Sharing the highway with those big rigs


November 04, 2003|By Jody K. Vilschick | Jody K. Vilschick,SPECIAL TO THE SUN

WE'VE ALL experienced highway driving with large trucks. In bad weather, their dirty spray can eclipse our windshields and make driving challenging. And with the must-get-home-for-the-holidays road trips and winter season approaching, we need to know how to deal with trucks.

"Nearly all motorists have experienced the problem of reduced visibility because of truck splash and spray when driving on wet roads," said John White, public and government relations manager for AAA Mid-Atlantic. "In wet weather, this spray can temporarily leave a car's windshield completely obstructed and can hinder a driver's ability to safely react to dangerous circumstances on the road."

If you find yourself being swallowed up by tire spray from a large truck, keep in mind these tips, compliments of AAA Mid-Atlantic:

Anticipate it: Splash and spray can be hazards anytime your car is near the back of a moving tractor-trailer. Expect it and try to minimize your exposure.

Steer clear of it. If you can do so safely, change lanes well before you pass a large truck.

Know that your window wipers work ahead of time. Make sure your wiper fluid is filled so you can keep your windshield clear of road grime.

Expect spray even after the rain has stopped. Splash and spray can still be an issue. Anticipate residual effects when driving around large trucks on a wet roadway.

Back off. Always maintain at least a four-second following distance when driving around a tractor-trailer. Keeping your distance will let you safely navigate intersections, merges and other complex road situations.

But what do you do about trucks on a blue-sky day? Truck drivers are professionally trained, and it is their job to drive safely. But they are human, just like the rest of us, and sometimes it seems as if truck drivers travel by their own rules. That's the way it looks to Jim Johnson, who recently sent an e-mail about an interaction he had with a trucker.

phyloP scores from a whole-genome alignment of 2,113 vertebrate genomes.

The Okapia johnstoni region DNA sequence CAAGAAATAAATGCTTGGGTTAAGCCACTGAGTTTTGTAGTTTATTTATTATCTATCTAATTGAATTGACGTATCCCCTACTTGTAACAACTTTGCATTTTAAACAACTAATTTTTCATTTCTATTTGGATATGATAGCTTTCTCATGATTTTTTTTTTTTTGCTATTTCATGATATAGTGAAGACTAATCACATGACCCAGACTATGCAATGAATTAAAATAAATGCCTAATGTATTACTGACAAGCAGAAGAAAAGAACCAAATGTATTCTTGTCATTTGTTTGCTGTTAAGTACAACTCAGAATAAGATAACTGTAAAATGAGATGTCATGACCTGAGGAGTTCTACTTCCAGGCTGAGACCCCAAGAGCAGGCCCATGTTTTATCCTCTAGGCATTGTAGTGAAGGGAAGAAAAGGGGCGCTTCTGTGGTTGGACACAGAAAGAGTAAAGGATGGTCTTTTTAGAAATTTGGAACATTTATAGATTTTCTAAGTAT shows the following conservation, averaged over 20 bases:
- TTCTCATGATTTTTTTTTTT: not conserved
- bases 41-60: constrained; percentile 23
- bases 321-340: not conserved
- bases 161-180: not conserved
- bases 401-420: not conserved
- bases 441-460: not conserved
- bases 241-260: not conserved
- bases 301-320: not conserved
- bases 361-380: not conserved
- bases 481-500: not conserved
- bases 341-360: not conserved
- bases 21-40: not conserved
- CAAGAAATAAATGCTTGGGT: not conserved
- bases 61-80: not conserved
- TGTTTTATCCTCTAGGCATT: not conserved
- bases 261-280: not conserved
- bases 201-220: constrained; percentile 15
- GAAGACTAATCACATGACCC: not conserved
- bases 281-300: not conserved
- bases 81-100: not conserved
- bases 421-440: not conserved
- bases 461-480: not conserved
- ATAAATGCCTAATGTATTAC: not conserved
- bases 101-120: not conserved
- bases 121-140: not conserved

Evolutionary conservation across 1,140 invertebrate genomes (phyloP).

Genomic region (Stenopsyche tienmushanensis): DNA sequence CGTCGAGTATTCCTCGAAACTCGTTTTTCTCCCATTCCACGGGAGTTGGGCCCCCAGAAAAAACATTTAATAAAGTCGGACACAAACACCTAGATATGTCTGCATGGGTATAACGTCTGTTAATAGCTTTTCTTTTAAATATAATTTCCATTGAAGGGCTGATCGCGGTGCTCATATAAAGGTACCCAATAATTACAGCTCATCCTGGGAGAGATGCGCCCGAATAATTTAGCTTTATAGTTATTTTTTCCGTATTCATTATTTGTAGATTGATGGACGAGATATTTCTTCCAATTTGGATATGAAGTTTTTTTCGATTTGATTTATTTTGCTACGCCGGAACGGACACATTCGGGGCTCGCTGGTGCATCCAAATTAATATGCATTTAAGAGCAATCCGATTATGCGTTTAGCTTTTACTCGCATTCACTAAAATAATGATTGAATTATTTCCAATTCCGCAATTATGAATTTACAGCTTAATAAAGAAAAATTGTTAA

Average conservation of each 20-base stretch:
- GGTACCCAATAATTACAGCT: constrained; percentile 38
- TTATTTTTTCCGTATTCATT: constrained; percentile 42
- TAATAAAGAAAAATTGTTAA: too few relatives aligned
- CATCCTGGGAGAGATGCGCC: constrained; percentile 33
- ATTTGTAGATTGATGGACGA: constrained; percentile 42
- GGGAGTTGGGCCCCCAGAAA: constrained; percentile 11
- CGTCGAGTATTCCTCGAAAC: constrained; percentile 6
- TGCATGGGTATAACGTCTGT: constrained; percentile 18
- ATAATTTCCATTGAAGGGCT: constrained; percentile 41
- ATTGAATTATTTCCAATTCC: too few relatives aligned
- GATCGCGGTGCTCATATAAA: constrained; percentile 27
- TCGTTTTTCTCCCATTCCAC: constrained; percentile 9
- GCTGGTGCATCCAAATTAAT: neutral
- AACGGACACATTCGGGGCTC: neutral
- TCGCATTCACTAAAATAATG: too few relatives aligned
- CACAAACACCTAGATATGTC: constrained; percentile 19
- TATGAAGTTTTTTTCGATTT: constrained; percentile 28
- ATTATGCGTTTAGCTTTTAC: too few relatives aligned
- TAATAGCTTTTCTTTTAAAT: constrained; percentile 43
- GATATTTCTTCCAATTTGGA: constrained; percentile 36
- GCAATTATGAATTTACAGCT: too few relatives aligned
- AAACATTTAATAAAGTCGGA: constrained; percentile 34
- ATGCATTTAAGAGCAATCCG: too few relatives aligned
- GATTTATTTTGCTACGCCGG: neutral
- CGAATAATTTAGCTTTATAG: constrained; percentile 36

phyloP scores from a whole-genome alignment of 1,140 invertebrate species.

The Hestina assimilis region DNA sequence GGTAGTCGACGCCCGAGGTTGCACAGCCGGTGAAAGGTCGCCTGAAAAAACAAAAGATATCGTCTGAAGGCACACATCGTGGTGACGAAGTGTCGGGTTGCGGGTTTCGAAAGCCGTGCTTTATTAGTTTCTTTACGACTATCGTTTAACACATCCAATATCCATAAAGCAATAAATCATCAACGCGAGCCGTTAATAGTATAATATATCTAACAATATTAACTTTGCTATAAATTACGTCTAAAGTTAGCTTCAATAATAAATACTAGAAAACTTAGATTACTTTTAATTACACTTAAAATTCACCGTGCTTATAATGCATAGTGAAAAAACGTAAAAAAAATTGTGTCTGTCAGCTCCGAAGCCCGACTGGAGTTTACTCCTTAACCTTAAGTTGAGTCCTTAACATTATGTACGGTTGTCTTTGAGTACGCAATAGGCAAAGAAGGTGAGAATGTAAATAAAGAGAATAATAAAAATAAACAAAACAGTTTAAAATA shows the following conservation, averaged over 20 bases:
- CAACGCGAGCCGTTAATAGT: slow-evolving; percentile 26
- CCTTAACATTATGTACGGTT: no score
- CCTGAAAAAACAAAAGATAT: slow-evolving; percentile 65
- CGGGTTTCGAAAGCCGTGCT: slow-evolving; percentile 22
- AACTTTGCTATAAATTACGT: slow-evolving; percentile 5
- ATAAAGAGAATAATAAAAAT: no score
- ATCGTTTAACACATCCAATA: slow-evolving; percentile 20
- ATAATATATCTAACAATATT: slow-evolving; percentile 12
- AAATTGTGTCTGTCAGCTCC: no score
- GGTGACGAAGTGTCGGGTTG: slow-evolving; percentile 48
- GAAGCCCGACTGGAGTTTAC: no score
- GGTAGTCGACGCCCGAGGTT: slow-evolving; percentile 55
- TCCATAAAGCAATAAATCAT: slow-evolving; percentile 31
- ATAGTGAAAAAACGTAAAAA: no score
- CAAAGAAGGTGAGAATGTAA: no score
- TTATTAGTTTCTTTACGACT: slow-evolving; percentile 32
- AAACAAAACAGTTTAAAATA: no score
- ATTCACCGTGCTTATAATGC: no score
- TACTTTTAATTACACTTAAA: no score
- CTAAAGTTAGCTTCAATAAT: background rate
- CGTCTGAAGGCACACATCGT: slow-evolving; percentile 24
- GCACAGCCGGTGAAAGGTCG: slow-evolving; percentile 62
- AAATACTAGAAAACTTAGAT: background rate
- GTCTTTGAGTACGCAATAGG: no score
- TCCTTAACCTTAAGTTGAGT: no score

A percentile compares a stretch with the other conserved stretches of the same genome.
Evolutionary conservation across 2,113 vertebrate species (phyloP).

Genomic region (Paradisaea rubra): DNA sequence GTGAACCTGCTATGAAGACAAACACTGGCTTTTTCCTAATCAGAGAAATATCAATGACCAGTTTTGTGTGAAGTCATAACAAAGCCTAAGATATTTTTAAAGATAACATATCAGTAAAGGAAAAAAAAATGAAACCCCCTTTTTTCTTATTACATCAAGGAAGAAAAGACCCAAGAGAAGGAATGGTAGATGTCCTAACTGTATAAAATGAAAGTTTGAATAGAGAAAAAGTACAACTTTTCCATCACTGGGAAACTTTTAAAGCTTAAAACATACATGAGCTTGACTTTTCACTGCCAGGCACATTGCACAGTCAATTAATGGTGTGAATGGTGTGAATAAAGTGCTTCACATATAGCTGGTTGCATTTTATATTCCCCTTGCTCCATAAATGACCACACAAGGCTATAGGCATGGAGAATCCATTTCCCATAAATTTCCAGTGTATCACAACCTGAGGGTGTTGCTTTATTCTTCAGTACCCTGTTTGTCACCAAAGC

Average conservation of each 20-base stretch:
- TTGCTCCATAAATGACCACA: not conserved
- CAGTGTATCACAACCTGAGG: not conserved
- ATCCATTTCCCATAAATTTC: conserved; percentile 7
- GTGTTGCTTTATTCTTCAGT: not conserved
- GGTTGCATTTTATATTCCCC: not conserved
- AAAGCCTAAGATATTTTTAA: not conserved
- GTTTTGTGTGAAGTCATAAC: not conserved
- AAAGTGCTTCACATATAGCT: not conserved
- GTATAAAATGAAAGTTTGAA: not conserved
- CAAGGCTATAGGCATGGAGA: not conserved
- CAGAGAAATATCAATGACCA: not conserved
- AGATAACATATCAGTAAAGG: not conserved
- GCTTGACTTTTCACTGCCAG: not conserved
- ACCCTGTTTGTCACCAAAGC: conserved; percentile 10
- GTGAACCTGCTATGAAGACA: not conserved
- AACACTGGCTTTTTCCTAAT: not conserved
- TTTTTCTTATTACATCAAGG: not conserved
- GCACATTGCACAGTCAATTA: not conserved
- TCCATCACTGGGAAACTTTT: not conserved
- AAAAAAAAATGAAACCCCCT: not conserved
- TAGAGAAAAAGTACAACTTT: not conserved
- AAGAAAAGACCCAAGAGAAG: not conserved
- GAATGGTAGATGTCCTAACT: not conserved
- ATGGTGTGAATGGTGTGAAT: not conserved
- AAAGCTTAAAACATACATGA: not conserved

Two weeks ago "I got a lesson on two-lane [Interstate] 81. I was doing 70 [mph] in the right lane with the cruise control on. A semi-truck pulled up along side and when his rear trailer wheels were even with me, he turned on his right blinker," he said. "Dumb me, I just keep going 70. Pretty soon, driving a little over 70, he slowly moved to the right and forced me to drive onto the shoulder. Now I know I should have turned the cruise off and slowed down. Lesson learned - for safety we have to give the trucks the right of way. Strangely, after the truck got in the right lane, he pulled back into the left lane and passed another truck."

Here is probably what you did wrong, Mr. Johnson. The Law of Tonnage (heaviest vehicle wins, regardless) indicates that you should have immediately fallen back in your lane to allow the truck driver to enter the right lane, even if you suspected the driver knew you were there. If a truck is signaling to change lanes, allow at least an eight-second gap. (At 55 mph, an eight-second gap is roughly equivalent to the length of 2 1/2 football fields.) We motorists also need to keep in mind that a trucker's blind spot extends to the front, back, left and right sides of the truck. Every truck has four blind spots that the motoring masses should avoid. The front blind spot is 10 to 20 feet in front of the cab. The rear blind spot extends to 200 feet behind the truck. The side blind spots extend alongside both sides of the truck, so avoid cruising in lanes alongside trucks in case the drivers don't remember you are there.

The general rule to drive by is: If you can see a truck's mirrors, the truck driver probably can see you. But do you know for sure? AAA Mid-Atlantic provided other tips for driving near truckers.

Be aware that trucks create wind gusts. Keep both hands on the wheel when you pass a truck or when a truck passes you.

Stay far behind a truck when coming to a stop on a hill. Trucks often roll back as the driver takes his or her foot off the brake.

Don't speed up when a truck passes you. Instead, stay to the right and even slow down slightly to let the truck pass more quickly and to ensure you spend as little time as possible in the truck driver's blind spot.

What's your traffic trauma? Contact Jody K. Vilschick at, send faxes to 410-715-2816 or mail letters to Traffic Talk, The Sun in Howard County, 30 Corporate Center, 10440 Little Patuxent Parkway, Suite 820, Columbia 21044. Please include your full name and contact information or your comments will not be published or receive a response.

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